"We'll look at it again for the third time, because this is the second time the President has returned it," Namdas said. "So, when we resume, we'll certainly go through it again and then make our position known; but I can tell you it is our desire that the Electoral Act should become a law."
Honourable Abdul-Razak Namdas, Chairman, House of Representatives Committee on Media and Publicity, says the National Assembly won't exercise its veto power yet despite President Muhammadu Buhari's two-time refusal to sign the Electoral Act Amendment Bill.
"We'll look at it again for the third time, because this is the second time the President has returned it," Namdas said.
"So, when we resume, we'll certainly go through it again and then make our position known; but I can tell you it is our desire that the Electoral Act should become a law."
He accused opponents of credible elections of dissuading President Muhammadu Buhari from signing the new Electoral Act bill into law.
Maintaining that the new Electoral Act was drafted with the best of intentions for the country's electoral process, Namdas said if signed into law, "Nigeria will be the greatest beneficiary".
He, however, regretted that elements opposed to positive change had vowed to scuttle any instrument that will sanitise the electoral process, which would improve on the credibility of elections in the country.
Asked if President Buhari' refusal of assent was part of the ruling party's tactics of holding onto power, Namdas responded: "I've been asked this question several times. You know I'm a member of the APC and a very good supporter of the President.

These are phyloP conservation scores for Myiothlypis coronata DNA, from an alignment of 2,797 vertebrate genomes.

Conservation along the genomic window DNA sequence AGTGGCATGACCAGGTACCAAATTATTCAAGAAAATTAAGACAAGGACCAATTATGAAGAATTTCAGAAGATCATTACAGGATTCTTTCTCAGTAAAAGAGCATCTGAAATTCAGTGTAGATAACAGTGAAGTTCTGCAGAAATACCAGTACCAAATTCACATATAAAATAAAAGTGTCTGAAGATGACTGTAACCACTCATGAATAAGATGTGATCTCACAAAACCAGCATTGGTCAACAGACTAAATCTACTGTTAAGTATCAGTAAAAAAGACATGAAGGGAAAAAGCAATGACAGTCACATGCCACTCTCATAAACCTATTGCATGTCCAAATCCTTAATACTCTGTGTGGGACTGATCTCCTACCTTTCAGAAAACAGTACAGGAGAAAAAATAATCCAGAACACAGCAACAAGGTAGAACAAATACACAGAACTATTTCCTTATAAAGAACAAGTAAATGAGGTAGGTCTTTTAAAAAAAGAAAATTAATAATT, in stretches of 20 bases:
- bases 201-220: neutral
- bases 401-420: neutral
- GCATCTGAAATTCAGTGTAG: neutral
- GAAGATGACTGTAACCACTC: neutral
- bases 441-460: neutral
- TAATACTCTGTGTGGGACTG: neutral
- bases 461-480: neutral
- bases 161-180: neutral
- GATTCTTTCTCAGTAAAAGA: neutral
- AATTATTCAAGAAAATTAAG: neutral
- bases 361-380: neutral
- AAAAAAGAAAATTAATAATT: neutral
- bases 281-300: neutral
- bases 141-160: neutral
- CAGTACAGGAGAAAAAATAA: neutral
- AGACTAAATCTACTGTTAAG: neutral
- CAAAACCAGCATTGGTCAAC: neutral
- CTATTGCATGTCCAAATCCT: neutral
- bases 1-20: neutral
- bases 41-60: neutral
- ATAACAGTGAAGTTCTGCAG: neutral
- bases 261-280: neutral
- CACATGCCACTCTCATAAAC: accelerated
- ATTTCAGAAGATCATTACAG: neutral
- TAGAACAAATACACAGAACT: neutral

"But if I were to talk to him personally or directly, I'll ask him for a favour; I'll tell him ‘Mr. President, kindly sign the Electoral Act’, because I know we had good intentions about the Electoral Act.
"However, I think he declined his assent based on the advice of some people; they were telling him of certain draft problems, which to me is technical.”
Namdas highlighted benefits of the new Electoral Act, stating that "Notwithstanding, I feel that what we stand to gain with the new act is more than whatever problems may have been spotted therein.
"For instance, the new act provides accreditation through the electronic means only, as we captured it. Also, if for any reason the card reader fails to read one's PVC during accreditation, it must be sourced through another one, even if it means continuing the following day.”
SaharaReporters' checks with political pundits revealed that exclusive electronic accreditation may be detrimental to the ruling APC, following allegations of underage voting and other forms of electoral fraud that marred the 2015 elections.